NoiseMap models and calculates noise from all types of ‘tracked transit systems’ i.e. ordinary railways, high-speed railways, metros and tram systems using a procedure called ‘Calculation of Railway Noise’ (CRN) which was published in 1995. Its basic concept is similar to Calculation of Road Traffic Noise, with various modifications to account for the different nature of railways. Since the original publication of CRN, various enhancements have been published and these are incorporated in the NoiseMap implementation.
The railway track is modelled by dividing it into straight segments such that there are uniform traffic and propagation conditions for each segment. The surrounding topography is modelled in the same way as for roads.
Rail vehicles themselves are modelled differently from road vehicles, however. With roads, it is assumed that the mix of vehicles will be large enough that typical noise emissions can be used for light and heavy vehicles. For Railways, the mix of vehicles is generally small and dependent on the particular railway line. Therefore, it is necessary to obtain noise data for the particular vehicles in use. CRN provides a table of noise emissions for typical vehicles in use prior to 1995, but this list is now rather out of date and although updates have been published, it is quite likely that noise measurements will be needed to determine the source levels appropriate for the line to be modelled.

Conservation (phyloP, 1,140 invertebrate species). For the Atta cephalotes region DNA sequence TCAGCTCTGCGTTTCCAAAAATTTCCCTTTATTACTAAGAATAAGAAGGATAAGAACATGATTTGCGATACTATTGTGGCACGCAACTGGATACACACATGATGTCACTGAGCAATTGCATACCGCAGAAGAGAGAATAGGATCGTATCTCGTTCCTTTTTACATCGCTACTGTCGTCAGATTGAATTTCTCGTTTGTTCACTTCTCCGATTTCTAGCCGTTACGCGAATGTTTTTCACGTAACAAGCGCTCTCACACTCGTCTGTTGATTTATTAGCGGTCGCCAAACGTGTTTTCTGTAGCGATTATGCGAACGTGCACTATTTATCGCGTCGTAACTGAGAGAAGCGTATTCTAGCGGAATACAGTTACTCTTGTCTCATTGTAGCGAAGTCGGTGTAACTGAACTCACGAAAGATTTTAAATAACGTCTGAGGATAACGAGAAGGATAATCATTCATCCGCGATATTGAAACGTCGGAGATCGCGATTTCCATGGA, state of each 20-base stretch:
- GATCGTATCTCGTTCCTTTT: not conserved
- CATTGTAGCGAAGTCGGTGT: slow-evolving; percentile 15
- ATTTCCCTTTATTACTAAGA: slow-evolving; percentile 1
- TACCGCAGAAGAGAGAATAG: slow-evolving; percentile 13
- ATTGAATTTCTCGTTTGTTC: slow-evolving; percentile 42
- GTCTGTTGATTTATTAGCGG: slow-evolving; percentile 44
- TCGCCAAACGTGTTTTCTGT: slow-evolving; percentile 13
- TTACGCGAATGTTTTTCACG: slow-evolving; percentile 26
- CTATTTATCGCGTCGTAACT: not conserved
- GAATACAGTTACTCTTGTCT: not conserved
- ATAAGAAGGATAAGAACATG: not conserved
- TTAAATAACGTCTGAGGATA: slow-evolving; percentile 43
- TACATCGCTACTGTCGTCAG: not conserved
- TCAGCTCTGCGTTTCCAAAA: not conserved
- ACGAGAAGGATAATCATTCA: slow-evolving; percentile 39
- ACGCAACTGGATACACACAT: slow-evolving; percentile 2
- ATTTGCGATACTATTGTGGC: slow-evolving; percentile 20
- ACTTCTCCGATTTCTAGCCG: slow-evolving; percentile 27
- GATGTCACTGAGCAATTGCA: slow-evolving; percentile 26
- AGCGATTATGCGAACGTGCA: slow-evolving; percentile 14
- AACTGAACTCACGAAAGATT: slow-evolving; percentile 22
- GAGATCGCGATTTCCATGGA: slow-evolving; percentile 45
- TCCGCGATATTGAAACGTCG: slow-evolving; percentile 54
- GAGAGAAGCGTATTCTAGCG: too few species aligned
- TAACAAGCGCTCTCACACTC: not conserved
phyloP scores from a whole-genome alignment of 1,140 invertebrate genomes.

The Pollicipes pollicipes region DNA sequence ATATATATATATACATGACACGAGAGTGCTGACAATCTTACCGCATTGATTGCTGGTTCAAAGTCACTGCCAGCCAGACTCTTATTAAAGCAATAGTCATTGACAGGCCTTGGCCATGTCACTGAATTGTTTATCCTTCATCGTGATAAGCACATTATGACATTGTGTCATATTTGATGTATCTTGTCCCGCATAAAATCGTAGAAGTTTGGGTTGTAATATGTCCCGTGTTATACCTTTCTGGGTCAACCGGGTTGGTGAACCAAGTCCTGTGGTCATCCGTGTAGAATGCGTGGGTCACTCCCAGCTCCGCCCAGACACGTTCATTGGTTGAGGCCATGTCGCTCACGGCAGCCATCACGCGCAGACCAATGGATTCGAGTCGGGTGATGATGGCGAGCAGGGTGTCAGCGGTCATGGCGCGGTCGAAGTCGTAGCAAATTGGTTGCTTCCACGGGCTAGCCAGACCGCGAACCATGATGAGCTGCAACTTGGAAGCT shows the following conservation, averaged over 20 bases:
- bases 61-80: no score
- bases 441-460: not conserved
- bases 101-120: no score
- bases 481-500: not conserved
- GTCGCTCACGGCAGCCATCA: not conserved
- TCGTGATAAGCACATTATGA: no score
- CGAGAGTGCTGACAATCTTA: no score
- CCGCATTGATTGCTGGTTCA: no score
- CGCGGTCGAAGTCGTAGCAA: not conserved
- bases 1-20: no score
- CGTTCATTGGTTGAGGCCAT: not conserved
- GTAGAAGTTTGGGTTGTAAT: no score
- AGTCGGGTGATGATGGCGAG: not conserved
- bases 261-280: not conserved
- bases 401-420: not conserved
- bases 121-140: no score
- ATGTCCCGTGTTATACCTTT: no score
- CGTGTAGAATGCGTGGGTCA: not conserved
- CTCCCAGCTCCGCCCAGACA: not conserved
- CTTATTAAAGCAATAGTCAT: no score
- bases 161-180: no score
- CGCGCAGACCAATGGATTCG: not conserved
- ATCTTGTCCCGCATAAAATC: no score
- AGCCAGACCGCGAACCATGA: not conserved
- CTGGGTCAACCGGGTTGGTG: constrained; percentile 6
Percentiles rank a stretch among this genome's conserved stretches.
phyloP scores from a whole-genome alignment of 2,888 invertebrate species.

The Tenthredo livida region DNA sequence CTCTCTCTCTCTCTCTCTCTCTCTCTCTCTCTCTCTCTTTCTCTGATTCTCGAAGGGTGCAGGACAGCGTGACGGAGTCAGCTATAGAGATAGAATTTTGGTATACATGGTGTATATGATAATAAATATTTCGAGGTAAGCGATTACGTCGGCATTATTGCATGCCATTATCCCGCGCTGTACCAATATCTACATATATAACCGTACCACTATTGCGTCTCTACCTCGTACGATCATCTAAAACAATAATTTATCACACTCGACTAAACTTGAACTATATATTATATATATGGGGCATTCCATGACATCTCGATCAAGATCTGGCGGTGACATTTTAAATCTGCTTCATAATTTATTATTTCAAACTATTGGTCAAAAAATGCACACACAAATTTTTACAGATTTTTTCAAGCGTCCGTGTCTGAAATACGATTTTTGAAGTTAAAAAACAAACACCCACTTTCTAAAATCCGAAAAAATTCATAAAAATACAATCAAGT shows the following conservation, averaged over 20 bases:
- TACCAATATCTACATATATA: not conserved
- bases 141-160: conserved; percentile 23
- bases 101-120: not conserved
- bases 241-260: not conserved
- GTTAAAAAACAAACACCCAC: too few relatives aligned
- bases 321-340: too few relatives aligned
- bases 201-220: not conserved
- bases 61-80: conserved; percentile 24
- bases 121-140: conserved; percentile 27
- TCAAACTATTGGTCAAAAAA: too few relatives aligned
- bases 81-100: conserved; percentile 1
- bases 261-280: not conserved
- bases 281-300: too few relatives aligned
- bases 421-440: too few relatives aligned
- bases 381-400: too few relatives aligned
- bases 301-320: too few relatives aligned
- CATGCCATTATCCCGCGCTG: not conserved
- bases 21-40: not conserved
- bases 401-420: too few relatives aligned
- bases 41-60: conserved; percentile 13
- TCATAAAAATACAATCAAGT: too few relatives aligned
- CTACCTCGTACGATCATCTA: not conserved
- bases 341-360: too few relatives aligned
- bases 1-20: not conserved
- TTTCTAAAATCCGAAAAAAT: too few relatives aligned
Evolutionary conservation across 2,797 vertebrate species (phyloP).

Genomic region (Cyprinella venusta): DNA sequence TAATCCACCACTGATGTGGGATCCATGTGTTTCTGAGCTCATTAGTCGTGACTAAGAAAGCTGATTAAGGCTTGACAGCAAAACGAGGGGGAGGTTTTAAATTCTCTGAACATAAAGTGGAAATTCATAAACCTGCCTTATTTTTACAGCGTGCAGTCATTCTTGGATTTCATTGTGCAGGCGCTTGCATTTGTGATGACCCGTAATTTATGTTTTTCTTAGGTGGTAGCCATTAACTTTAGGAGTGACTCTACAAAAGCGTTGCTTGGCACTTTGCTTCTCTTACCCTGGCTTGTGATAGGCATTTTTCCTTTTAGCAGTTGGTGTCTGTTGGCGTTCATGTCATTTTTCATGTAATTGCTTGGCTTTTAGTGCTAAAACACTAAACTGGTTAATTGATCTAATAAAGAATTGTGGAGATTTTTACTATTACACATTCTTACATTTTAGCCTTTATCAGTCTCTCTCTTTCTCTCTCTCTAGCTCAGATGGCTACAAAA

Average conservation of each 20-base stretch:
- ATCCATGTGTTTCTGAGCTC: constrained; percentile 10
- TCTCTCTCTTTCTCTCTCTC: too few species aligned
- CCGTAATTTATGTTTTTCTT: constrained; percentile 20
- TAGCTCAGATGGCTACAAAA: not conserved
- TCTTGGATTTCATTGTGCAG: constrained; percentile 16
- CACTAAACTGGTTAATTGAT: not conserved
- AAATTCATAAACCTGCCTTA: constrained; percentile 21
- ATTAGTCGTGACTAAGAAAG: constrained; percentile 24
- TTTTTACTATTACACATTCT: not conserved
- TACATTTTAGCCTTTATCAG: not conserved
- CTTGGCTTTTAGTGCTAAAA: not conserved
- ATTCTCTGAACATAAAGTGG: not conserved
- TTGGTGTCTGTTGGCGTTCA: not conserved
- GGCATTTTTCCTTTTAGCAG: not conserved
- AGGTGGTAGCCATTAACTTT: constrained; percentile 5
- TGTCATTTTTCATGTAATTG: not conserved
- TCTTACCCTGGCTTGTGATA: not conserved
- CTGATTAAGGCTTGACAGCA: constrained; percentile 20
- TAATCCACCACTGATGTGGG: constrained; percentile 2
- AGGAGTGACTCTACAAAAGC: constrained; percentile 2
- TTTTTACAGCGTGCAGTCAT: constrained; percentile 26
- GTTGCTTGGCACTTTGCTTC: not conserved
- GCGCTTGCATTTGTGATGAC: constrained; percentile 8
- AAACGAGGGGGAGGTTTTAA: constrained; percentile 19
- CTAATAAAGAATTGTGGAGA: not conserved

Railway noise emissions also depend on the rail and wheel roughness, which means that there can be large differences in noise between trains on a single section of track, and also large differences in noise output from the same train on different sections of track. In fact, other factors mean that the noise from the same train on the same section of track can vary from one pass-by to the next. These factors present a particular difficulty in predicting railway noise, which add to the uncertainty.
CRN provides correction factors for different types of track and track support system (eg ballasted track, rigid track base, jointed track, continuous rail). Experience shows that used carefully, it gives acceptable predictions, particularly for long-term averages, although there can be large discrepancies for individual rail vehicles.